Rent Shop Volunteer Join

Q. Who is Mr. Smarty Plants?

A: There are those who suspect Wildflower Center volunteers are the culpable and capable culprits. Yet, others think staff members play some, albeit small, role. You can torture us with your plant questions, but we will never reveal the Green Guru's secret identity.

Help us grow by giving to the Plant Database Fund or by becoming a member

Did you know you can access the Native Plant Information Network with your web-enabled smartphone?

Share

Ask Mr. Smarty Plants

Ask Mr. Smarty Plants is a free service provided by the staff and volunteers at the Lady Bird Johnson Wildflower Center.

Search Smarty Plants
See a list of all Smarty Plants questions

Please forgive us, but Mr. Smarty Plants has been overwhelmed by a flood of mail and must take a break for awhile to catch up. We hope to be accepting new questions again soon. Thank you!

Need help with plant identification, visit the plant identification page.

 
rate this answer
1 rating

Monday - July 04, 2011

From: Niagara Falls, NY
Region: Northeast
Topic: Diseases and Disorders, Shrubs
Title: Red buckeye not blooming in NY
Answered by: Anne Bossart

QUESTION:

I planted my red buckeye in September 2007 and it was about 18 inches tall. It is now a few inches short of 5ft. tall. I have had it in the ground for nearly 4 yrs and it has never bloomed. I have friends who also purchased one and their trees started to bloom between 2 and 3 ft. tall. I was really counting on this tree for spring blooms for my hummingbird garden. Any help or suggestions?

ANSWER:

According to our Native Plant Database the most northern state that Aesculus pavia (Scarlet buckeye) is native to is Virginia.  Michael Dirr, in his Manual of Woody Landscape Plants: Their Identification, Ornamental Characteristics, Culture, Propagation and Uses states that it is native from Virginia to Florida and hardy in Zones 6 to 9.

So the real question is, why are your friends' plants blooming?  In Niagara Falls you are in Zone 6 which means that the plant will survive your winter, but you are definitely out of the native range of the plant.  There is something about the conditions in which the other plants are planted that are more favorable than yours and you will have to figure out what that difference is.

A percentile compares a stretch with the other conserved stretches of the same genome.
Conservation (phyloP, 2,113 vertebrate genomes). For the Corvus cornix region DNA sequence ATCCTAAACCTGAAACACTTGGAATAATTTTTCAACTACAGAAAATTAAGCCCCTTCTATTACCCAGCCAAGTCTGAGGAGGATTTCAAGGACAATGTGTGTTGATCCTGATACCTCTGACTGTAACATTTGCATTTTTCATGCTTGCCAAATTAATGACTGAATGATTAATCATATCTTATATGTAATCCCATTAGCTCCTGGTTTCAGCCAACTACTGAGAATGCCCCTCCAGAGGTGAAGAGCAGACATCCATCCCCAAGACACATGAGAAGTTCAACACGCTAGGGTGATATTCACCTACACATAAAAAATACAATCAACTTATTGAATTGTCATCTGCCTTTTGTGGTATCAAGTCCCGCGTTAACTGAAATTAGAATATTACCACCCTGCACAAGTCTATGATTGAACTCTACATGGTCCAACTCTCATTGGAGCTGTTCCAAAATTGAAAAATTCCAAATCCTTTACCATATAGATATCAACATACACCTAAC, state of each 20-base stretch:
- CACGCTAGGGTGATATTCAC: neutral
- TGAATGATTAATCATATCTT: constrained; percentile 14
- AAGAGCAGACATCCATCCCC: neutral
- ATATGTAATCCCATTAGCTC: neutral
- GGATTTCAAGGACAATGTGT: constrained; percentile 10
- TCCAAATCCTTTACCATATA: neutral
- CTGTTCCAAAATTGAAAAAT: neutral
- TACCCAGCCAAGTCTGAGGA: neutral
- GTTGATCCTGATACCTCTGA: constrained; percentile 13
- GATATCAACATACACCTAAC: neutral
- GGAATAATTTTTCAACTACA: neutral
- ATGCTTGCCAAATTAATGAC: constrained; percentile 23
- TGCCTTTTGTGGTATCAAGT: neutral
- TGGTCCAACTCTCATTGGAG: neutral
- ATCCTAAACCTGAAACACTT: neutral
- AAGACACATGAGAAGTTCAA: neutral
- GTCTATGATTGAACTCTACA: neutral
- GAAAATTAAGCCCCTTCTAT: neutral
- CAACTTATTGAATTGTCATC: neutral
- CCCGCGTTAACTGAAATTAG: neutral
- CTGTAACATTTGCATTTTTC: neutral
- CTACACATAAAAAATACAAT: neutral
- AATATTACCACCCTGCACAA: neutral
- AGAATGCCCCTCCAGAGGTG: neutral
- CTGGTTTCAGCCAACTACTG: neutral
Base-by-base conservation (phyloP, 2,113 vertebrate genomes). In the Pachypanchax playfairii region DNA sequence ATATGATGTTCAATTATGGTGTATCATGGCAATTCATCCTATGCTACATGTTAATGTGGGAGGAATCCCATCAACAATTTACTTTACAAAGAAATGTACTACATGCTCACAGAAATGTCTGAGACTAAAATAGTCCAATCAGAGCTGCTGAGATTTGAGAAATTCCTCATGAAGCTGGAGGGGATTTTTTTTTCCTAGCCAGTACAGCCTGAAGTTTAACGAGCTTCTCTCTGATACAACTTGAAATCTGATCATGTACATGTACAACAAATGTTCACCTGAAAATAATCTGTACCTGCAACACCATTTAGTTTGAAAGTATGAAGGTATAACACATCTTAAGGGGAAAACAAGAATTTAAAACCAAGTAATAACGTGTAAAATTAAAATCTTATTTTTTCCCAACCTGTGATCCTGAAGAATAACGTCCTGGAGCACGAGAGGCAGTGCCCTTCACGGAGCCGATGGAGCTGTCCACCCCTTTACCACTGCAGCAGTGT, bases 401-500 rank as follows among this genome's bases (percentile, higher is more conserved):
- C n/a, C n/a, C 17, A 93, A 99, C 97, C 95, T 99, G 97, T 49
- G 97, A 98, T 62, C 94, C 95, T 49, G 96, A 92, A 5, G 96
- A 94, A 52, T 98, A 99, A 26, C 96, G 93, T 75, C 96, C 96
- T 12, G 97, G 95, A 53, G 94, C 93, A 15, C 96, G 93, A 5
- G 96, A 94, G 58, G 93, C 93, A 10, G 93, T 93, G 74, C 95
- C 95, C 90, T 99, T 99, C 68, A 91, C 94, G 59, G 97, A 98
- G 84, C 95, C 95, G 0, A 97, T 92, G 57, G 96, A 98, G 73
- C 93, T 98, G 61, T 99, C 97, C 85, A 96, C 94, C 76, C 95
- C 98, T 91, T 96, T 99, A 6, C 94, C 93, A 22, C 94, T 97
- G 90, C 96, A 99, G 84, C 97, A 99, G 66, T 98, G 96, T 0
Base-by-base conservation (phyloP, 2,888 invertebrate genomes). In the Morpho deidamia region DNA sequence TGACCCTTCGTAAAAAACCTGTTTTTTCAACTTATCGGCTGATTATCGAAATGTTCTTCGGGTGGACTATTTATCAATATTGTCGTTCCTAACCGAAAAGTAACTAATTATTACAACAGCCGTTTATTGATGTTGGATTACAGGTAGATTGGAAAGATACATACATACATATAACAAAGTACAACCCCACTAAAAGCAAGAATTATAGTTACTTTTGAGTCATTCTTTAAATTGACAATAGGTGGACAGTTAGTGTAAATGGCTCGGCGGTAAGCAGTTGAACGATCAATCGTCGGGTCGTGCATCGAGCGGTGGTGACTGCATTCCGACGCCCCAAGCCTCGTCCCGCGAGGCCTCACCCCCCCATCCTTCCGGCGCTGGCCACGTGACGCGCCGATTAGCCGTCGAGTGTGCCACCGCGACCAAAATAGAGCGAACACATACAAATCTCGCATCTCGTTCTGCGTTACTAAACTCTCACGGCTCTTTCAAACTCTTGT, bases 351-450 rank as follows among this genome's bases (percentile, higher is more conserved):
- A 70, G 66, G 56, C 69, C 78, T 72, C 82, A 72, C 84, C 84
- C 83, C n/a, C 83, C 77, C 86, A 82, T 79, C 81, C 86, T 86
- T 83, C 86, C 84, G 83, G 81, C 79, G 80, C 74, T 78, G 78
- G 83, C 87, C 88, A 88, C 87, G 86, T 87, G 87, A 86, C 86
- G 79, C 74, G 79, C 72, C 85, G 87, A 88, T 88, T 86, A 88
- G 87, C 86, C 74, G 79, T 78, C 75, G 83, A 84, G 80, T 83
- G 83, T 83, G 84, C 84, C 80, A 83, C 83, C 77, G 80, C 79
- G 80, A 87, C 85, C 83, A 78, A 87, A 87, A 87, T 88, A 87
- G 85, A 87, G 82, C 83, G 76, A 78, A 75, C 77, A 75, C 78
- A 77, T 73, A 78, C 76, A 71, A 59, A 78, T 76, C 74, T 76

Ideal growing conditions for the plant are part shade and moist, loamy, somewhat acidic soil.

Look carefully at where your friends' plants are sited and try to figure out what sort of microclimate they have and see if you can mimic it.  It seems like what you are experiencing is something all northern gardeners do at some point ... when you take a plant out of it's "comfort zone" it may survive, but not thrive.  Because the plant flowers somewhat early in the season, the flower buds are set during the previous growing season.  The buds on your plant are not surviving the winter for some reason.  You can see a photo of a bud at this blogspot. Watch your freinds' plants closely through this growing season and let us know if you figure out what is going wrong. 

Some other hummingbird favorites for your area are:

Aquilegia canadensis (Eastern red columbine)

Ceanothus americanus (New jersey tea)

Lobelia cardinalis (Cardinal flower)

Lonicera sempervirens (Coral honeysuckle)

Monarda didyma (Scarlet beebalm)

Penstemon digitalis (Mississippi penstemon)

 

From the Image Gallery


Scarlet buckeye
Aesculus pavia

Eastern red columbine
Aquilegia canadensis

New jersey tea
Ceanothus americanus

Cardinal flower
Lobelia cardinalis

Coral honeysuckle
Lonicera sempervirens

Scarlet beebalm
Monarda didyma

Mississippi penstemon
Penstemon digitalis

More Diseases and Disorders Questions

Trees starting to die in subdivision in Hutto, TX
May 31, 2012 - I live in Hutto Tx, in a subdivision where everyone has the 2 trees planted in the front yard. My trees have started to die, and I want to find out what kind they are to find a solution
view the full question and answer

Hybrid Leyland Cypress leaning in Annapolis MC
June 29, 2011 - We have a large, 9-year old Leyland Cypress that has tipped over. It is still green and growing but leaning slightly off center. It's about 20' tall. Should we stake it? If so, we'd like to do ...
view the full question and answer

Problems with a Sherman (Shumard?) Oak from Bixby OK
May 14, 2012 - We have done extensive research on oak fungi/diseases/pests could be affecting our Sherman Oak tree but we are stumped. The leaves are falling off and have some sort of moldy bunch within the leaf it...
view the full question and answer

Problem with Habiturf. Is it dormant or dead?
July 24, 2013 - We planted habiturf in spring 2012. It's beautiful. But since last summer, we have had one area that seems to go dormant much more rapidly than the rest, even though it receives the same amount of ...
view the full question and answer

Recently planted Chinquapin Oak with browning leaves in Marlin, TX.
July 31, 2012 - We planted a Chinquapin Oak this in March 2012. As of July 21, 2012, the tips of the leaves on the lower branches are turning brown. We cannot see any insects. There does not appear to be any fungu...
view the full question and answer

Support the Wildflower Center by Donating Online or Becoming a Member today.